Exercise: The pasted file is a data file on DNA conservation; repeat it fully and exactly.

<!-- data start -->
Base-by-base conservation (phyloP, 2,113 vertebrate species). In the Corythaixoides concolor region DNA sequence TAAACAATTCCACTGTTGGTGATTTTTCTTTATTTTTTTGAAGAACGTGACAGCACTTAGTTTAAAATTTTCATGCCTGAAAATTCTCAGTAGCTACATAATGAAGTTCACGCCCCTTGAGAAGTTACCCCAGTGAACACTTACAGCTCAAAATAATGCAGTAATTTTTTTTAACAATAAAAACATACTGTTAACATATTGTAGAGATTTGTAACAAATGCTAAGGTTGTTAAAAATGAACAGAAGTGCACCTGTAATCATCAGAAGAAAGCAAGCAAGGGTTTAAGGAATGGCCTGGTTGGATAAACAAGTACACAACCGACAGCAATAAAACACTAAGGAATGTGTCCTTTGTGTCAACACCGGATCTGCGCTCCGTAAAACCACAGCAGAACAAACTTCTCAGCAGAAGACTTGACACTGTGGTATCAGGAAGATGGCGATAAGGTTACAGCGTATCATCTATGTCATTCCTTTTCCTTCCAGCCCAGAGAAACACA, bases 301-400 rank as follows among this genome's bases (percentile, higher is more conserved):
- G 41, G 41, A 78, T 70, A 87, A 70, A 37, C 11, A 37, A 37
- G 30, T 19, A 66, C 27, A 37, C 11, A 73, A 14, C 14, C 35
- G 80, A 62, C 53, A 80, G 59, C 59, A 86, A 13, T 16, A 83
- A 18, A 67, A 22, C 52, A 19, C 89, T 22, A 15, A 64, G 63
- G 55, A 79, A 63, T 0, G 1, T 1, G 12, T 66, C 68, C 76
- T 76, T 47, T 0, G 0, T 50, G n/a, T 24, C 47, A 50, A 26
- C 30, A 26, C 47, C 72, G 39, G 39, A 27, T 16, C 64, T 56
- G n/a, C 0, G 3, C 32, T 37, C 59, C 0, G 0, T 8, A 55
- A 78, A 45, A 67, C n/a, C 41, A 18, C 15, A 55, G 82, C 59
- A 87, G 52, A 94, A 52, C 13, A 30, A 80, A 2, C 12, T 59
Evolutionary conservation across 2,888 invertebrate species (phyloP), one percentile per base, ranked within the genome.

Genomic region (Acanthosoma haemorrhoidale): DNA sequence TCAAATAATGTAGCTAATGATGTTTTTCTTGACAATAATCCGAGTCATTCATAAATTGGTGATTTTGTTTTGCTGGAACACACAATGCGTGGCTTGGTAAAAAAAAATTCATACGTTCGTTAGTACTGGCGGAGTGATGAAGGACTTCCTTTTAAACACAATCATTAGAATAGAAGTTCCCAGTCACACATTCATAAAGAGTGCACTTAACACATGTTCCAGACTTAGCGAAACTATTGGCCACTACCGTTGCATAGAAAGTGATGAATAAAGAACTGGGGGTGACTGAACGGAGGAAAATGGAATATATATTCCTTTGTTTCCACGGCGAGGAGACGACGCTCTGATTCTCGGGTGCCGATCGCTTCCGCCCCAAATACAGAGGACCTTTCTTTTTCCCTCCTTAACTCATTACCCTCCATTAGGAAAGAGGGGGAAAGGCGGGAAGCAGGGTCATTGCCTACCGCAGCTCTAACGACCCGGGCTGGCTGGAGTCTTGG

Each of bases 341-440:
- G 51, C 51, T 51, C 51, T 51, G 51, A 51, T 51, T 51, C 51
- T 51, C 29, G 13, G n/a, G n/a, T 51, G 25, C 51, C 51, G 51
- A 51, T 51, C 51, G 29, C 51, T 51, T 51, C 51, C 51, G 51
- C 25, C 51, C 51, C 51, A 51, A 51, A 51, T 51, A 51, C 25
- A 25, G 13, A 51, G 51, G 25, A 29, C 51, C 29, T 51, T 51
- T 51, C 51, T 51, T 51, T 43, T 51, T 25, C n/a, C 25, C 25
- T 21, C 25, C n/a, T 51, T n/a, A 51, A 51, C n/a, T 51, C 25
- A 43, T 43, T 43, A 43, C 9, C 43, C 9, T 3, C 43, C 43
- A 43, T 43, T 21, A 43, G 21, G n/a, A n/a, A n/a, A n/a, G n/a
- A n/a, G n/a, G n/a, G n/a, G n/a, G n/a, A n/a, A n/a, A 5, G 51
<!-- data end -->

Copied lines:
Base-by-base conservation (phyloP, 2,113 vertebrate species). In the Corythaixoides concolor region DNA sequence TAAACAATTCCACTGTTGGTGATTTTTCTTTATTTTTTTGAAGAACGTGACAGCACTTAGTTTAAAATTTTCATGCCTGAAAATTCTCAGTAGCTACATAATGAAGTTCACGCCCCTTGAGAAGTTACCCCAGTGAACACTTACAGCTCAAAATAATGCAGTAATTTTTTTTAACAATAAAAACATACTGTTAACATATTGTAGAGATTTGTAACAAATGCTAAGGTTGTTAAAAATGAACAGAAGTGCACCTGTAATCATCAGAAGAAAGCAAGCAAGGGTTTAAGGAATGGCCTGGTTGGATAAACAAGTACACAACCGACAGCAATAAAACACTAAGGAATGTGTCCTTTGTGTCAACACCGGATCTGCGCTCCGTAAAACCACAGCAGAACAAACTTCTCAGCAGAAGACTTGACACTGTGGTATCAGGAAGATGGCGATAAGGTTACAGCGTATCATCTATGTCATTCCTTTTCCTTCCAGCCCAGAGAAACACA, bases 301-400 rank as follows among this genome's bases (percentile, higher is more conserved):
- G 41, G 41, A 78, T 70, A 87, A 70, A 37, C 11, A 37, A 37
- G 30, T 19, A 66, C 27, A 37, C 11, A 73, A 14, C 14, C 35
- G 80, A 62, C 53, A 80, G 59, C 59, A 86, A 13, T 16, A 83
- A 18, A 67, A 22, C 52, A 19, C 89, T 22, A 15, A 64, G 63
- G 55, A 79, A 63, T 0, G 1, T 1, G 12, T 66, C 68, C 76
- T 76, T 47, T 0, G 0, T 50, G n/a, T 24, C 47, A 50, A 26
- C 30, A 26, C 47, C 72, G 39, G 39, A 27, T 16, C 64, T 56
- G n/a, C 0, G 3, C 32, T 37, C 59, C 0, G 0, T 8, A 55
- A 78, A 45, A 67, C n/a, C 41, A 18, C 15, A 55, G 82, C 59
- A 87, G 52, A 94, A 52, C 13, A 30, A 80, A 2, C 12, T 59
Evolutionary conservation across 2,888 invertebrate species (phyloP), one percentile per base, ranked within the genome.

Genomic region (Acanthosoma haemorrhoidale): DNA sequence TCAAATAATGTAGCTAATGATGTTTTTCTTGACAATAATCCGAGTCATTCATAAATTGGTGATTTTGTTTTGCTGGAACACACAATGCGTGGCTTGGTAAAAAAAAATTCATACGTTCGTTAGTACTGGCGGAGTGATGAAGGACTTCCTTTTAAACACAATCATTAGAATAGAAGTTCCCAGTCACACATTCATAAAGAGTGCACTTAACACATGTTCCAGACTTAGCGAAACTATTGGCCACTACCGTTGCATAGAAAGTGATGAATAAAGAACTGGGGGTGACTGAACGGAGGAAAATGGAATATATATTCCTTTGTTTCCACGGCGAGGAGACGACGCTCTGATTCTCGGGTGCCGATCGCTTCCGCCCCAAATACAGAGGACCTTTCTTTTTCCCTCCTTAACTCATTACCCTCCATTAGGAAAGAGGGGGAAAGGCGGGAAGCAGGGTCATTGCCTACCGCAGCTCTAACGACCCGGGCTGGCTGGAGTCTTGG

Each of bases 341-440:
- G 51, C 51, T 51, C 51, T 51, G 51, A 51, T 51, T 51, C 51
- T 51, C 29, G 13, G n/a, G n/a, T 51, G 25, C 51, C 51, G 51
- A 51, T 51, C 51, G 29, C 51, T 51, T 51, C 51, C 51, G 51
- C 25, C 51, C 51, C 51, A 51, A 51, A 51, T 51, A 51, C 25
- A 25, G 13, A 51, G 51, G 25, A 29, C 51, C 29, T 51, T 51
- T 51, C 51, T 51, T 51, T 43, T 51, T 25, C n/a, C 25, C 25
- T 21, C 25, C n/a, T 51, T n/a, A 51, A 51, C n/a, T 51, C 25
- A 43, T 43, T 43, A 43, C 9, C 43, C 9, T 3, C 43, C 43
- A 43, T 43, T 21, A 43, G 21, G n/a, A n/a, A n/a, A n/a, G n/a
- A n/a, G n/a, G n/a, G n/a, G n/a, G n/a, A n/a, A n/a, A 5, G 51